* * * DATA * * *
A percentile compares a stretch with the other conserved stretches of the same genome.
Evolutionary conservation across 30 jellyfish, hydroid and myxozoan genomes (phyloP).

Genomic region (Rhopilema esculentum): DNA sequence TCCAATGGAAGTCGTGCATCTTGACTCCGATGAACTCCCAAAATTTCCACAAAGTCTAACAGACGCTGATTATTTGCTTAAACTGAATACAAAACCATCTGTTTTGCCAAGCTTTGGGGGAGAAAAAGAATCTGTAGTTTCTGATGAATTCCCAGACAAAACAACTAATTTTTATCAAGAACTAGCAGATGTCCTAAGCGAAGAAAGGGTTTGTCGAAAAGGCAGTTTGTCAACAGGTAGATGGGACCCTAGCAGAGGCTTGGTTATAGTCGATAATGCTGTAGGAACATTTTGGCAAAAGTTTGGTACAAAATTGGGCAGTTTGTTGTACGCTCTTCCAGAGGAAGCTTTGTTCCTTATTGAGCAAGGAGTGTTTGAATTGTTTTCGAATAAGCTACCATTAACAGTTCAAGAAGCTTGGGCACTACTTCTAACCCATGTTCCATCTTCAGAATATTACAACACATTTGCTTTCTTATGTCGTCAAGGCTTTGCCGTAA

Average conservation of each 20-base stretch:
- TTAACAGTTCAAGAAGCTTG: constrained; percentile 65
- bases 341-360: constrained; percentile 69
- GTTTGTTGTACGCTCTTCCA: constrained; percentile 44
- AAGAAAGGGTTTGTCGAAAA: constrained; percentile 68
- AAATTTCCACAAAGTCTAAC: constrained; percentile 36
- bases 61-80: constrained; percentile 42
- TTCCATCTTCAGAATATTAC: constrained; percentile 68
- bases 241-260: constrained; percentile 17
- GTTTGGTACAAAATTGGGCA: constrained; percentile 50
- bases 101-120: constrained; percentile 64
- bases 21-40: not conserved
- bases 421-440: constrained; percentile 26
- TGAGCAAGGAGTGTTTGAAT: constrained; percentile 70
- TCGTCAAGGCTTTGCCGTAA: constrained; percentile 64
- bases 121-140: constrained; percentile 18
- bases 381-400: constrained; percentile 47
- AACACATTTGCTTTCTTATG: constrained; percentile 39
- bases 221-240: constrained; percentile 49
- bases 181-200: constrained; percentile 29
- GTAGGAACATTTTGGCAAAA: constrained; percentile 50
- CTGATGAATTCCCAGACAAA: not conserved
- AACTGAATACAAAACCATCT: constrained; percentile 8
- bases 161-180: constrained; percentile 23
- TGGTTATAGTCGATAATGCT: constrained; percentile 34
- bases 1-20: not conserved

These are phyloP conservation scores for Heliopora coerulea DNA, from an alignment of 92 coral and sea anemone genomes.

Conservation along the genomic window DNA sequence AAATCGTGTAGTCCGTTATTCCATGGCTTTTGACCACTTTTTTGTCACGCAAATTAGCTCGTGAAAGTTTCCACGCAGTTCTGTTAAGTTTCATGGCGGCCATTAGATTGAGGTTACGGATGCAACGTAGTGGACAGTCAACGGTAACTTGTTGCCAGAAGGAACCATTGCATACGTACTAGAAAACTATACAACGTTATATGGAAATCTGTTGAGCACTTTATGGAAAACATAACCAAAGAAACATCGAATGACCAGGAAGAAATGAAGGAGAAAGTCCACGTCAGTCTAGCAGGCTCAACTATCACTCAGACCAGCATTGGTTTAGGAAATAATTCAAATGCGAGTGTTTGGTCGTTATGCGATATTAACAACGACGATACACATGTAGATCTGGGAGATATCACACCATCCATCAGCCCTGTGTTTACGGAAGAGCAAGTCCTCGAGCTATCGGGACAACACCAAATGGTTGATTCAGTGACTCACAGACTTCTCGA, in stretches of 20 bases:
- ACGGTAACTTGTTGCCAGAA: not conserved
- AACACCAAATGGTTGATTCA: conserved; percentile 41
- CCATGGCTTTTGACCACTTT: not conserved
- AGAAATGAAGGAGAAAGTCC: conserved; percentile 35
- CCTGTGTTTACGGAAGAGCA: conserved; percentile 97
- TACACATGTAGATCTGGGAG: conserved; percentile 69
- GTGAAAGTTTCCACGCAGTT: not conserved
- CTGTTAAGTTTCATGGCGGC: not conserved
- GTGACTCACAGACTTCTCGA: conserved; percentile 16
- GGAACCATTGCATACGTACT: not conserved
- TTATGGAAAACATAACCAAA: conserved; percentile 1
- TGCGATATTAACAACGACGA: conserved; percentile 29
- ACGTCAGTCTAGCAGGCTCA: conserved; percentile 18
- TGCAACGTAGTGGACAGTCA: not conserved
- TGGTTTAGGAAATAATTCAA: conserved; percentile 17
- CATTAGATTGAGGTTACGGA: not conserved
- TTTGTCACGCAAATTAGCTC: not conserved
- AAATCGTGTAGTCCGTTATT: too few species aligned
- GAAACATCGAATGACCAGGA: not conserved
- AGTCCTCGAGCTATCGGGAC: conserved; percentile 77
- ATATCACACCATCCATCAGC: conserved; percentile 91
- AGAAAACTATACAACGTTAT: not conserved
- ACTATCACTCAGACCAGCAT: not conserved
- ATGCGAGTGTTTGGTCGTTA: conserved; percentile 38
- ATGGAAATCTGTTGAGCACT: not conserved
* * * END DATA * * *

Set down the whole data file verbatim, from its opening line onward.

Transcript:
A percentile compares a stretch with the other conserved stretches of the same genome.
Evolutionary conservation across 30 jellyfish, hydroid and myxozoan genomes (phyloP).

Genomic region (Rhopilema esculentum): DNA sequence TCCAATGGAAGTCGTGCATCTTGACTCCGATGAACTCCCAAAATTTCCACAAAGTCTAACAGACGCTGATTATTTGCTTAAACTGAATACAAAACCATCTGTTTTGCCAAGCTTTGGGGGAGAAAAAGAATCTGTAGTTTCTGATGAATTCCCAGACAAAACAACTAATTTTTATCAAGAACTAGCAGATGTCCTAAGCGAAGAAAGGGTTTGTCGAAAAGGCAGTTTGTCAACAGGTAGATGGGACCCTAGCAGAGGCTTGGTTATAGTCGATAATGCTGTAGGAACATTTTGGCAAAAGTTTGGTACAAAATTGGGCAGTTTGTTGTACGCTCTTCCAGAGGAAGCTTTGTTCCTTATTGAGCAAGGAGTGTTTGAATTGTTTTCGAATAAGCTACCATTAACAGTTCAAGAAGCTTGGGCACTACTTCTAACCCATGTTCCATCTTCAGAATATTACAACACATTTGCTTTCTTATGTCGTCAAGGCTTTGCCGTAA

Average conservation of each 20-base stretch:
- TTAACAGTTCAAGAAGCTTG: constrained; percentile 65
- bases 341-360: constrained; percentile 69
- GTTTGTTGTACGCTCTTCCA: constrained; percentile 44
- AAGAAAGGGTTTGTCGAAAA: constrained; percentile 68
- AAATTTCCACAAAGTCTAAC: constrained; percentile 36
- bases 61-80: constrained; percentile 42
- TTCCATCTTCAGAATATTAC: constrained; percentile 68
- bases 241-260: constrained; percentile 17
- GTTTGGTACAAAATTGGGCA: constrained; percentile 50
- bases 101-120: constrained; percentile 64
- bases 21-40: not conserved
- bases 421-440: constrained; percentile 26
- TGAGCAAGGAGTGTTTGAAT: constrained; percentile 70
- TCGTCAAGGCTTTGCCGTAA: constrained; percentile 64
- bases 121-140: constrained; percentile 18
- bases 381-400: constrained; percentile 47
- AACACATTTGCTTTCTTATG: constrained; percentile 39
- bases 221-240: constrained; percentile 49
- bases 181-200: constrained; percentile 29
- GTAGGAACATTTTGGCAAAA: constrained; percentile 50
- CTGATGAATTCCCAGACAAA: not conserved
- AACTGAATACAAAACCATCT: constrained; percentile 8
- bases 161-180: constrained; percentile 23
- TGGTTATAGTCGATAATGCT: constrained; percentile 34
- bases 1-20: not conserved

These are phyloP conservation scores for Heliopora coerulea DNA, from an alignment of 92 coral and sea anemone genomes.

Conservation along the genomic window DNA sequence AAATCGTGTAGTCCGTTATTCCATGGCTTTTGACCACTTTTTTGTCACGCAAATTAGCTCGTGAAAGTTTCCACGCAGTTCTGTTAAGTTTCATGGCGGCCATTAGATTGAGGTTACGGATGCAACGTAGTGGACAGTCAACGGTAACTTGTTGCCAGAAGGAACCATTGCATACGTACTAGAAAACTATACAACGTTATATGGAAATCTGTTGAGCACTTTATGGAAAACATAACCAAAGAAACATCGAATGACCAGGAAGAAATGAAGGAGAAAGTCCACGTCAGTCTAGCAGGCTCAACTATCACTCAGACCAGCATTGGTTTAGGAAATAATTCAAATGCGAGTGTTTGGTCGTTATGCGATATTAACAACGACGATACACATGTAGATCTGGGAGATATCACACCATCCATCAGCCCTGTGTTTACGGAAGAGCAAGTCCTCGAGCTATCGGGACAACACCAAATGGTTGATTCAGTGACTCACAGACTTCTCGA, in stretches of 20 bases:
- ACGGTAACTTGTTGCCAGAA: not conserved
- AACACCAAATGGTTGATTCA: conserved; percentile 41
- CCATGGCTTTTGACCACTTT: not conserved
- AGAAATGAAGGAGAAAGTCC: conserved; percentile 35
- CCTGTGTTTACGGAAGAGCA: conserved; percentile 97
- TACACATGTAGATCTGGGAG: conserved; percentile 69
- GTGAAAGTTTCCACGCAGTT: not conserved
- CTGTTAAGTTTCATGGCGGC: not conserved
- GTGACTCACAGACTTCTCGA: conserved; percentile 16
- GGAACCATTGCATACGTACT: not conserved
- TTATGGAAAACATAACCAAA: conserved; percentile 1
- TGCGATATTAACAACGACGA: conserved; percentile 29
- ACGTCAGTCTAGCAGGCTCA: conserved; percentile 18
- TGCAACGTAGTGGACAGTCA: not conserved
- TGGTTTAGGAAATAATTCAA: conserved; percentile 17
- CATTAGATTGAGGTTACGGA: not conserved
- TTTGTCACGCAAATTAGCTC: not conserved
- AAATCGTGTAGTCCGTTATT: too few species aligned
- GAAACATCGAATGACCAGGA: not conserved
- AGTCCTCGAGCTATCGGGAC: conserved; percentile 77
- ATATCACACCATCCATCAGC: conserved; percentile 91
- AGAAAACTATACAACGTTAT: not conserved
- ACTATCACTCAGACCAGCAT: not conserved
- ATGCGAGTGTTTGGTCGTTA: conserved; percentile 38
- ATGGAAATCTGTTGAGCACT: not conserved